GRAW 2 on PC is a different kettle of fish compared to its Xbox 360 cousin. The two might share an identical storyline, but with the PC version there's a very different game style wrapped around this plot core and the idea behind that is this: to tailor it to the PC market.
We'll squeeze the scenario into one sentence - Scott Mitchell and his Ghost team head into Mexico to quell a rebel uprising which results in the Special Forces unit having only 72 hours to stop a nuclear strike on US soil. Whereas GRAW's setting restricted the environment to city only, in GRAW 2 the Ghosts will find themselves on operations in the city, desert and mountains.
It's a desert/mountain environment that provides the battleground for our hands-on. Following an in-depth mission briefing, team selection and load-out selection processes (gun nuts should be more that satisfied with the firepower available), we're to execute what is essentially a black op. We're dropped in the Juarez area near the Mexican border by Blackhawk helicopter with a number of missions geared toward locating an unidentified warfare package - which could be a dirty bomb or a biological weapon, we've been informed.
When the Blackhawk reaches the designated drop zone near a dilapidated village (prior to launching the mission we had the option of arriving at one of two insertion points) we follow the rest of the four-man Ghost squad down the deployed rope and hit terra firma as the downwash from the 'copter rotor blades kicks up clouds of brown dust. We're on our own now, teeth gritted in determination, and it's only seconds before we locate the first enemy targets and the crack of gunfire and 'pffft' of suppressed rounds fills the air.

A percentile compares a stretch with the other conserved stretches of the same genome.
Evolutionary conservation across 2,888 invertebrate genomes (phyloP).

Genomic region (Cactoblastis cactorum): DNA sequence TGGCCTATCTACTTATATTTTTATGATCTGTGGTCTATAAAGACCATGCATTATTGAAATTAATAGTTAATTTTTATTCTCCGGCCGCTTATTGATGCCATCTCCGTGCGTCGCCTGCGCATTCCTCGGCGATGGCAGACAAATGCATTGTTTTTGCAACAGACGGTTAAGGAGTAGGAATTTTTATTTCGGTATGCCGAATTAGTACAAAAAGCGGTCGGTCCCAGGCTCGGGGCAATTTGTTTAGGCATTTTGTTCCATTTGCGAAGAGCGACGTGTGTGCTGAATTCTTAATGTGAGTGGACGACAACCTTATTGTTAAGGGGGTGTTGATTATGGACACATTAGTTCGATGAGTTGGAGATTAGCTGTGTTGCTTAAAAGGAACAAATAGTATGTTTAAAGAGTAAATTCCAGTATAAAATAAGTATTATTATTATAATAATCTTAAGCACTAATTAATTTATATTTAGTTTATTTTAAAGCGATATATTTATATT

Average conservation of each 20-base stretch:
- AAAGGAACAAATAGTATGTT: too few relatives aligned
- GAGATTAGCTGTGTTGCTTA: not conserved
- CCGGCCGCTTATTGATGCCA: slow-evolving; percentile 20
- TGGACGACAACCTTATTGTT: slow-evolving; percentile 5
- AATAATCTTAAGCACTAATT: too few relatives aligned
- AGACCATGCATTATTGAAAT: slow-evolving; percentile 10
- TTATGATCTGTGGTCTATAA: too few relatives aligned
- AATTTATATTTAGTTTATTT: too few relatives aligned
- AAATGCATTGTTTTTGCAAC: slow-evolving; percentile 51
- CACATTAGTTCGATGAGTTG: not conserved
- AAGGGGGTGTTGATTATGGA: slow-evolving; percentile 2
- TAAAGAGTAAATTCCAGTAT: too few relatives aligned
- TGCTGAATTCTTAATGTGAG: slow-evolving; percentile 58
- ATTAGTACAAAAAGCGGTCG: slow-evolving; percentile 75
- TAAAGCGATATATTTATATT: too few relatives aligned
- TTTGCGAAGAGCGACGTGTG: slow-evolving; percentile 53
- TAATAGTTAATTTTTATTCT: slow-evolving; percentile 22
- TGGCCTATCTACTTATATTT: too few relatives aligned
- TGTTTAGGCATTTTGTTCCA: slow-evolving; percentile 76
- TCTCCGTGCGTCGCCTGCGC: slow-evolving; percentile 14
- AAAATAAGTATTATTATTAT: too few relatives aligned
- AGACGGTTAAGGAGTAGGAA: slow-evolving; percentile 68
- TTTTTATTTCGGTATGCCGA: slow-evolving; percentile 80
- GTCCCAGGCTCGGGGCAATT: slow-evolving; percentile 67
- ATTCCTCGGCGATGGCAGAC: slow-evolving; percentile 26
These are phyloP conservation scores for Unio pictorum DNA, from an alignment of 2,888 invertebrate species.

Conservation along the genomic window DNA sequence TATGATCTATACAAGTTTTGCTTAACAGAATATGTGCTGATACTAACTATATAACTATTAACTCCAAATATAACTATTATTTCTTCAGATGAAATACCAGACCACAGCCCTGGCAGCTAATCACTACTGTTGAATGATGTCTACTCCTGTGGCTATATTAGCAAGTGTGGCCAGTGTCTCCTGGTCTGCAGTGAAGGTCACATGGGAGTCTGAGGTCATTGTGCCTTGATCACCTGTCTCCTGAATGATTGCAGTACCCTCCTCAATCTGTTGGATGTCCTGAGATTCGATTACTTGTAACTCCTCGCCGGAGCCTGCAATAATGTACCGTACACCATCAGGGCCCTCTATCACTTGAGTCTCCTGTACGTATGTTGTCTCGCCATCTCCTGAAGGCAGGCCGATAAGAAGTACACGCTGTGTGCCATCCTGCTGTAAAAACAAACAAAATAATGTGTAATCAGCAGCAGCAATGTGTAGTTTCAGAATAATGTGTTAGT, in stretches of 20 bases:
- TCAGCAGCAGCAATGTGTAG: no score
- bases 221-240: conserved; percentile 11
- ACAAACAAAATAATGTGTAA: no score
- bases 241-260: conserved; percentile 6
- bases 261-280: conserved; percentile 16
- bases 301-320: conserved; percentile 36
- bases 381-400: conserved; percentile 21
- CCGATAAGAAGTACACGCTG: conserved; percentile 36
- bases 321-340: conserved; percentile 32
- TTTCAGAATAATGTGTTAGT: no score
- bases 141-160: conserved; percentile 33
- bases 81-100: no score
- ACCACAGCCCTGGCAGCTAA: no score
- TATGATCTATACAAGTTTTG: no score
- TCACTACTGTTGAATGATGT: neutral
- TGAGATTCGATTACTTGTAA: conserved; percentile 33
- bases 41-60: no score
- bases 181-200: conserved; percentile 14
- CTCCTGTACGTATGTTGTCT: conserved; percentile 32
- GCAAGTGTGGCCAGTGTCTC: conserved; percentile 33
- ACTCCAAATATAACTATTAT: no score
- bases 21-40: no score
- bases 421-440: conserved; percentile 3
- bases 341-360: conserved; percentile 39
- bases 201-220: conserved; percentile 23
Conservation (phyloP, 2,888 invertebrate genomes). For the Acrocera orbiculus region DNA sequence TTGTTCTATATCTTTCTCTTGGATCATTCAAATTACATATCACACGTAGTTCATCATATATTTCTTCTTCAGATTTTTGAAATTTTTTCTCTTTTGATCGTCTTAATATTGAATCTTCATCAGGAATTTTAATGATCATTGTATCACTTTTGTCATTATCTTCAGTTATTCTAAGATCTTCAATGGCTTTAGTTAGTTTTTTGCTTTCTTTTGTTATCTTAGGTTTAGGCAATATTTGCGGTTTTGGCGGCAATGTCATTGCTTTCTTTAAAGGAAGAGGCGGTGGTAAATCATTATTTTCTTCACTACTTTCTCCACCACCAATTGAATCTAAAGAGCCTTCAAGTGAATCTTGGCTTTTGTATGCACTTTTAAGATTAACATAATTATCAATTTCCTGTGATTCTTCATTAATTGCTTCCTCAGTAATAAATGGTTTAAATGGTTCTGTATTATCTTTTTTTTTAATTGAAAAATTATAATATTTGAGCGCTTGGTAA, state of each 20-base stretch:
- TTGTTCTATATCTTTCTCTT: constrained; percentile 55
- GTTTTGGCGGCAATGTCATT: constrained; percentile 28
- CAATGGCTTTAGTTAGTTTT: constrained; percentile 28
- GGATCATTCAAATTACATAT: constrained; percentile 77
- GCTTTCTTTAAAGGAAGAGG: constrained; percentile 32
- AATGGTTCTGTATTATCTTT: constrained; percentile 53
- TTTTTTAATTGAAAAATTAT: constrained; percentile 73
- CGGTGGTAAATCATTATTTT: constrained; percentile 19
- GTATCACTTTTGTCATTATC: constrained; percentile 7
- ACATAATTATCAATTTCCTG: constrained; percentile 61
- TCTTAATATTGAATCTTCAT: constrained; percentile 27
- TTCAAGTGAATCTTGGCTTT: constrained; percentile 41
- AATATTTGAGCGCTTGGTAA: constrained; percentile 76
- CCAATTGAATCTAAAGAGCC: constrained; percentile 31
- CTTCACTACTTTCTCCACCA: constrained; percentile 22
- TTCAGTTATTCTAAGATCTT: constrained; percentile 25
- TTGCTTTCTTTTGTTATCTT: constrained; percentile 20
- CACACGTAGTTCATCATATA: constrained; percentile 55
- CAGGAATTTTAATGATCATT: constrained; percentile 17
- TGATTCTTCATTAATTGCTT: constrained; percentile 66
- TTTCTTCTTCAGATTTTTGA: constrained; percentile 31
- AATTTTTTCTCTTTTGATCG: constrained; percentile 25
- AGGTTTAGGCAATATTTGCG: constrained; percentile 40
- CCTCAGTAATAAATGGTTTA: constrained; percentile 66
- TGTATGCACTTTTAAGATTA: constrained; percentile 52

Right from the outset, GRAW 2 on PC reveals itself as a tough-knuckled tactical first-person shooter where it's caution that pays dividends. Knowledge that being on the receiving end of a couple of bullets means certain death is a sure-fire way to ramp up the tension.
When firefights do occur, they're usually fast and brutal and involve little puffs of blood. Only rarely do engagements last more than a few seconds. "Target spotted. Enemy down" - it happens virtually as quick as the time it took you to read those words.
Indeed, caution and cautious planning are the Ghost commander's greatest friends in Ghost Recon: Advanced Warfighter 2 on PC. The whole setup is geared very much around this style of play, which should really come as no surprise as Ubisoft has been quick to point out previously that the PC version of GRAW 2 is Tactical > Action as opposed to the Xbox 360 version's Action > Tactical leaning. Basically, rushing into unknowns means certain death. Believe us, we know.
GRAW 2 PC's real-time 3D overhead tactical map should be the first port of call for any self-respecting leader when planning an assault. Showing the lay of the land, from here you can issue orders to your team as a group or individually and set waypoints, and switch the team between two rules of engagement - assault and recon. You're able to set up a succession of orders too and execute them one by one or all in one hit.
All the orders available while in tactical map mode are accessible when you're stalking around in the combat boots of Scott Mitchell, meaning you could probably get away with ignoring the tactical map - although do so at your own peril; and you'd lose out on being able to set up successions of orders.
Again, orders can be issued to the entire team or to individuals; the orders are given by a click of the mouse wheel which brings up a scrollable order menu and, once the order's selected, you point a cursor say at a location you want the team to assault, and click on the mouse wheel again to execute. Pretty simple stuff really.